Furthermore, basement natural gas heating units CANNOT be legally converted for propane use. Again, the vapors are heavier than air and form “pockets.” Ignition sources such as water heaters and electrical sources can cause an explosion. White gas (Coleman fuel). Many families have camp stoves which burn Coleman Fuel or white gasoline. These stoves are fairly easy to use and produce a great amount of heat. However, they, like charcoal, produce vast amounts of carbon monoxide. NEVER use a Coleman Fuel stove indoors. It could be a fatal mistake to your entire family. Never store fuels in the house or near a heater. Use a metal store cabinet which is vented on top and bottom and can be locked.

Kerosene (also known as Range Oil No. 1) is the cheapest of all the storage fuels and is also very forgiving if you make a mistake. Kerosene is not as explosive as gasoline and Coleman fuel. Kerosene stores well for long periods of time and by introducing some fuel additives it can be made to store even longer. However, do not store it in metal containers for extended time periods unless they are porcelain lined because the moisture in the kerosene will rust through the container causing the kerosene to leak out. Most hardware stores and home improvement centers sell kerosene in five gallon plastic containers which store for many years. A 55 gallon drum stores in the back yard, or ten 5 gallon plastic containers will provide fuel enough to last an entire winter if used sparingly.

Caution: To burn kerosene you will need a kerosene heater. There are many models and sizes to choose from but remember that you are not trying to heat your entire home. The larger the heater the more fuel you will have to store. Most families should be able to get by on a heater that produces about 9,600 BTUs of heat, though kerosene heaters are made that will produce up to 25,000 to 30,000 BTUs. If you have the storage space to store the fuel required by these larger heaters they are excellent investments, but for most families the smaller heaters are more than adequate. When selecting a kerosene heater be sure to get one that can double as a cooking surface and source of light. Then when you are forced to use it be sure to plan your meals so that they can be cooked when you are using the heater for heat rather than wasting fuel used for cooking only. When kerosene burns it requires very little oxygen, compared to charcoal. You must crack a window about 1/4 inch to allow enough oxygen to enter the room to prevent asphyxiation. During combustion, kerosene is not poisonous and is safe to use indoors. To prevent possible fires you should always fill it outside. The momentary incomplete combustion during lighting and extinguishing of kerosene heaters can cause some unpleasant odors. To prevent these odors from lingering in your home always light and extinguish the heater out of doors. During normal operation a kerosene heater is practically odorless.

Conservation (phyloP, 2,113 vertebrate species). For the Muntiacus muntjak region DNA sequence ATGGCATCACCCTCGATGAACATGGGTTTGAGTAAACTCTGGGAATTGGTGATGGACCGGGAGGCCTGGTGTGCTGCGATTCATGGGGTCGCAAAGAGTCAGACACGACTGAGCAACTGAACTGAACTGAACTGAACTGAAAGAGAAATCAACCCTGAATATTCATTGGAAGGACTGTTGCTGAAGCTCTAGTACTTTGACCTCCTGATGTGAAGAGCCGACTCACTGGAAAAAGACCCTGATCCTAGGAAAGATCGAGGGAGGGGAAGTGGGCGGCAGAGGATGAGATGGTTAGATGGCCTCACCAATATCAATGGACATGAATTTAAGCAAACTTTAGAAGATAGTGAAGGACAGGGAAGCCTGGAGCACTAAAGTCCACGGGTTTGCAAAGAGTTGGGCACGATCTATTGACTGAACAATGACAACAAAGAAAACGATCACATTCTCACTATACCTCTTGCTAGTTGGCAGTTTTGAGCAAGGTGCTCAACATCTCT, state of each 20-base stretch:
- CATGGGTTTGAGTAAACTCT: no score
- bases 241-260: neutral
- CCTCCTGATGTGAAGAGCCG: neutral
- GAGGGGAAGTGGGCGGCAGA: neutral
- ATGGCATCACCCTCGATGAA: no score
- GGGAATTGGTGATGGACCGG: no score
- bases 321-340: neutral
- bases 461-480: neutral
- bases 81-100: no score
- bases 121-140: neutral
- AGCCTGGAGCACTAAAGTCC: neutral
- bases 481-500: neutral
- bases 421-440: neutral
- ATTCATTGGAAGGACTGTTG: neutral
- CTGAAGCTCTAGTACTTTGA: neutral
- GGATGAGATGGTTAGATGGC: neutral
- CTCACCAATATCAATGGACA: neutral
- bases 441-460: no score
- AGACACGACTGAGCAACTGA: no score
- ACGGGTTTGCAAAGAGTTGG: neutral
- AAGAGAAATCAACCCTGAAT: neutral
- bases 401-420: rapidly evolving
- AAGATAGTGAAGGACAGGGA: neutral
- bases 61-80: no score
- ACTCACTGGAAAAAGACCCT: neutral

Charcoal

Never use a charcoal burning device indoors. When charcoal burns it is a voracious consumer of oxygen and will quickly deplete the oxygen supply in your little “home within a home.” Furthermore, as it burns it produces vast amounts of carbon monoxide which is a deadly poison. If you make the mistake of trying to heat your home by burning charcoal it could prove fatal to your entire family. Never burn charcoal indoors.

Originally posted @ Sharing Sustainable Solutions